When interacting with brokers, property managers, and other investors in commercial multifamily real estate, there is a certain vocabulary used. To avoid seeming like a newbie and to be taken seriously, a real estate investor must be well-versed in the lingo. Let’s break through one of these words for one minute.
A rent premium is the rent increase that results from a significant renovation of an apartment.
During the underwriting process, the Rent Premium is the general partner’s estimation of the rent based on the rental prices of comparable or previously refurbished apartments in the vicinity.
What Is a Rent Premium?
Lease-to-own is a specialized method for purchasing a house that includes a rent premium. This strategy allows prospective purchasers to reside in the property and pay rent while ultimately having the option to purchase the home.
In addition to the standard rent, the individual renting the home must pay an extra cost known as the rent premium, which is deducted from the purchase price of the home if the renter exercises the option to buy. If there is no final sale of the home, the seller retains the additional premium.
Numerous individuals desire to own a property but lack the financial means to do so. The lease-to-own option, which combines aspects of renting and purchasing, is available to those who fall just short.
The seller of the home permits the prospective buyer to lease the property for a monthly rent payment, but also levies extra expenses. The rent premium, which is exclusive to lease-to-own, is one of these expenses.
Benefit Of Rent Premium
In a lease-to-own agreement, the renter must additionally pay a monthly rent premium in addition to the rent. Most lease-to-own agreements end within a few years, at which point the tenant must decide if he wishes to purchase the property.
All premium payments will be put together and deducted from the purchase price if he decides to purchase.
Example Of Rent Premium
Suppose, for instance, that a seller agrees to a lease-option deal that requires a monthly rent premium of $200 US Dollars (USD) and provides the renter the opportunity to purchase the property after three years. The residence may be purchased for $80,000 USD.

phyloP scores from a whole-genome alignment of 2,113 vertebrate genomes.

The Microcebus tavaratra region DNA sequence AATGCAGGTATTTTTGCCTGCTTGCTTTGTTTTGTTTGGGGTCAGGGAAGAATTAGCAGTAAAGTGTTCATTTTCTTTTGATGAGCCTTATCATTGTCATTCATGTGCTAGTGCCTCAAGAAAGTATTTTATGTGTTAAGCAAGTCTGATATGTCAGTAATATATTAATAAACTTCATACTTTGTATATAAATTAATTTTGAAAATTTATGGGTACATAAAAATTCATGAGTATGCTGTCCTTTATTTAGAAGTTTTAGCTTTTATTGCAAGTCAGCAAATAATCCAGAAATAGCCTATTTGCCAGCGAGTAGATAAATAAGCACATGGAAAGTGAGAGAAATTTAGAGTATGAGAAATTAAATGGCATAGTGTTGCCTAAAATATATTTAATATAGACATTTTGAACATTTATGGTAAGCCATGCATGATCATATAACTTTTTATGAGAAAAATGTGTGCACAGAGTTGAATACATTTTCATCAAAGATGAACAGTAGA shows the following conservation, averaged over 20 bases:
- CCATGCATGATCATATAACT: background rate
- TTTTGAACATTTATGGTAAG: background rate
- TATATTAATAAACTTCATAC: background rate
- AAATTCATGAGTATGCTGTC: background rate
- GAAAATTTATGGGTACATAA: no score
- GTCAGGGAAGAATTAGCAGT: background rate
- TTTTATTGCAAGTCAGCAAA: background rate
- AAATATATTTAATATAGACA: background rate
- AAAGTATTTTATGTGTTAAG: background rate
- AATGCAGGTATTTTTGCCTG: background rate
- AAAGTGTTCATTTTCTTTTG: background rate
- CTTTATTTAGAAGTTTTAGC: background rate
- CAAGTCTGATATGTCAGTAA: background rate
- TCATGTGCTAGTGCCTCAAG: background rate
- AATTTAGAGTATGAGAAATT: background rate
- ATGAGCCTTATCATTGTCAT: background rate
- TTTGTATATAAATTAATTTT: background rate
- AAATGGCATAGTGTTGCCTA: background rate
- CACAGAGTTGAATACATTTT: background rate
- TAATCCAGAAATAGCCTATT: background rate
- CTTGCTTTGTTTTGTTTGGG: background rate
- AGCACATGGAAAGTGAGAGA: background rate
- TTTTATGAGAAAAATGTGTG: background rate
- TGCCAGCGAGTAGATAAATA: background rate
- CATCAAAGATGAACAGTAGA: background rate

The tenant will have paid $7,200 in premiums after three years, or 36 months. If he agrees to buy, the price will be cut to $72,800 USD, which is the difference between the initial $80,000 USD price and the $7,200 USD surcharges.
Using a rent premium safeguards the seller against total loss if the renter decides to forego the chance to purchase the house.
Consequently, the seller would retain all premium payments. Even if the option to purchase is never exercised, a lease-to-own agreement can be beneficial for the seller due to the possibility to collect premiums and the option fee imposed to the lessee.
Rent Premiums FAQ
Is rent to own more expensive?
Yes. The tenant must pay an upfront option fee and a monthly rent premium in addition to the base rent.
What is a rent to own home?
In a rent-to-own agreement, the renter rents the property for a certain number of years at a fixed rental rate, with the opportunity to purchase the house at the conclusion of the lease.
What is an option fee and rent premium for?
The tenant must pay a one-time option charge upfront in addition to a monthly rent premium on top of the base rent. If he decides to purchase the home in the future, the money accrued from the monthly rent premium and the option fee is counted toward the down payment.
What if I decide not to buy a rent to own home?
If the renter decides not to purchase the property at the end of the lease, either because the property is defective or because he is ineligible for a mortgage, the renter forfeits the down payment.
Does it make sense to rent to own a home?
Buyers are afforded additional time to amass the necessary finances and credit to complete the purchase. Before spending more funds, they may also do a complete inspection of the home during the lease term to ensure that the property is in excellent shape.
A rent premium is the difference between the rent you charge your tenants and what it would cost you to buy that same property.
This is calculated by taking the annual return on investment for that property, and subtracting out taxes. That gives you the amount of money you can expect to make over the life of the lease.
When the owner of the freehold of a property grants a lease to a new tenant, it is not unusual for the tenant to pay a lump sum up front, as well as agreeing to pay an amount of rent monthly or quarterly during the term of the lease. Such an upfront payment is usually known as a “premium”.
In the language of the law of contract, the premium is the consideration paid by the tenant in return for the landlord letting out the property. A premium should be distinguished from the rent payable under the lease: The payment of rent is an obligation inherent in the lease, being ‘attached’ to the property.